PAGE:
Aug 23 2008
Fly on the Wall
I often find myself wishing there was a way to watch people in action with their students. You get a sense of what they are about through their posts: über-organized, creative, resourceful, kind, funny, engaging, reflective, generous, approachable–or not. But wouldn’t it be neat to observe for a day? What would you learn? Some of your assumptions would be confirmed, but there’d be surprises, too.
Given the chance, I’d perch on the wall of Clarence Fisher’s class in Snow Lake, Manitoba. I’d rub my little forelegs together with glee. I’d be somewhat familiar with what goes on in his room, because Clarence is quite transparent about his practice. His podcasts from the K-12 online conference and his ustream presentations say a lot about what he believes about his students and what they can do. His recent pictures of his classroom (taken in that surreal time before the students arrive) had me (and Brian Crosby) wanting to channel him. I will, and am going to post pics of my work, too.
Clarence teaches roughly the same age group as I do, and he’s a generalist teacher, as I am, so I think I’d recognize many of his strategies, but I’d learn a bundle. I want to see how the learning is orchestrated. He talks about being a network administrator for his kids–helping them grow their personal learning networks. Does that promote student efficacy and engagement? Bet it does.
What I’d likely see:
- hive-like activity: not all doing the same thing at the same time, but a sense of purpose none the less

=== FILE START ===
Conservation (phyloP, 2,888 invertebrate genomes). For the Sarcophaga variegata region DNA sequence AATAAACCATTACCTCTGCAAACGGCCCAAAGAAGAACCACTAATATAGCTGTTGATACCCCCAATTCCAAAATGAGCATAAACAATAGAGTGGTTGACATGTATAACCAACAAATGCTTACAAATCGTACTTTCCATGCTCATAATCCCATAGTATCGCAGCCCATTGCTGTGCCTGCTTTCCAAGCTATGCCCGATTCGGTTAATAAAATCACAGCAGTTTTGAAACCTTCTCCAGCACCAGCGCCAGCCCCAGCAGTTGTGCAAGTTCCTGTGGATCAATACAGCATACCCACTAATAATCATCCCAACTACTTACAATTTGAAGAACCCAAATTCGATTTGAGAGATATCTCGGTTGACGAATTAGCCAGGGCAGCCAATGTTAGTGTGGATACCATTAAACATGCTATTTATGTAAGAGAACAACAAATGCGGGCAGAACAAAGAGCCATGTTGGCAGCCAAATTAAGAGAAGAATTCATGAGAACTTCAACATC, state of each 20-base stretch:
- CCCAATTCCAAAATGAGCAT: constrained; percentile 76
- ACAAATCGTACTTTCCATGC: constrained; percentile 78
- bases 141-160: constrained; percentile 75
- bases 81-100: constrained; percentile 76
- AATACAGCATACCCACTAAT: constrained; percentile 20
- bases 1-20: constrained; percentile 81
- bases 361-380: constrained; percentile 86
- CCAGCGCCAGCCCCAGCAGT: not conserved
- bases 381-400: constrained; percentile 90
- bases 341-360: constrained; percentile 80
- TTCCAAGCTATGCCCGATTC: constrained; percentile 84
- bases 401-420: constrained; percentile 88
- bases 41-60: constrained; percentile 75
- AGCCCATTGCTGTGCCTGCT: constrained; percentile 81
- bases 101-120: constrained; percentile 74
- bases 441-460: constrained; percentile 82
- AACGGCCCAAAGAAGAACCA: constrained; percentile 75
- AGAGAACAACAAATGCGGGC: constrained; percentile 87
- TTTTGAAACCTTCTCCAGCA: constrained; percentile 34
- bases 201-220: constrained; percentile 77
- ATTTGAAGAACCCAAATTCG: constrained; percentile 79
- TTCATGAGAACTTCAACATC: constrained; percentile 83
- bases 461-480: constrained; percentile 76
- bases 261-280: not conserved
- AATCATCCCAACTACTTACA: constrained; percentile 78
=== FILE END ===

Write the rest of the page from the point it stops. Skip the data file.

- students showing respect for each other’s opinions, but still willing to challenge them
- peer mentoring and coaching, students teaching the teacher
- students comfortable with thinking, willing to take risks
- students engaged with content as amplifiers not mirrors, as David Warlick describes
Clarence’s first unit on Global Lives sounds like a great hook, and he’s injected rich and relevant content and activities for his students to chew on. I’d love to be a kid in that class–forget being a teacher.
It is tempting to whine, I’ll admit. I have one computer in my room, so I can’t reproduce the circumstances (1 to 1.5) Clarence has. I’m 1 to 30. But, I now have a data projector + iwb and internet access in my classroom which is a universe more than I had four months ago, so I’ll go with that, and work for more.
So thanks for inspiration, Clarence. Thanks for modeling and sharing. Have a great year.
And fellow voyeurs: where would you like to be a fly on the wall?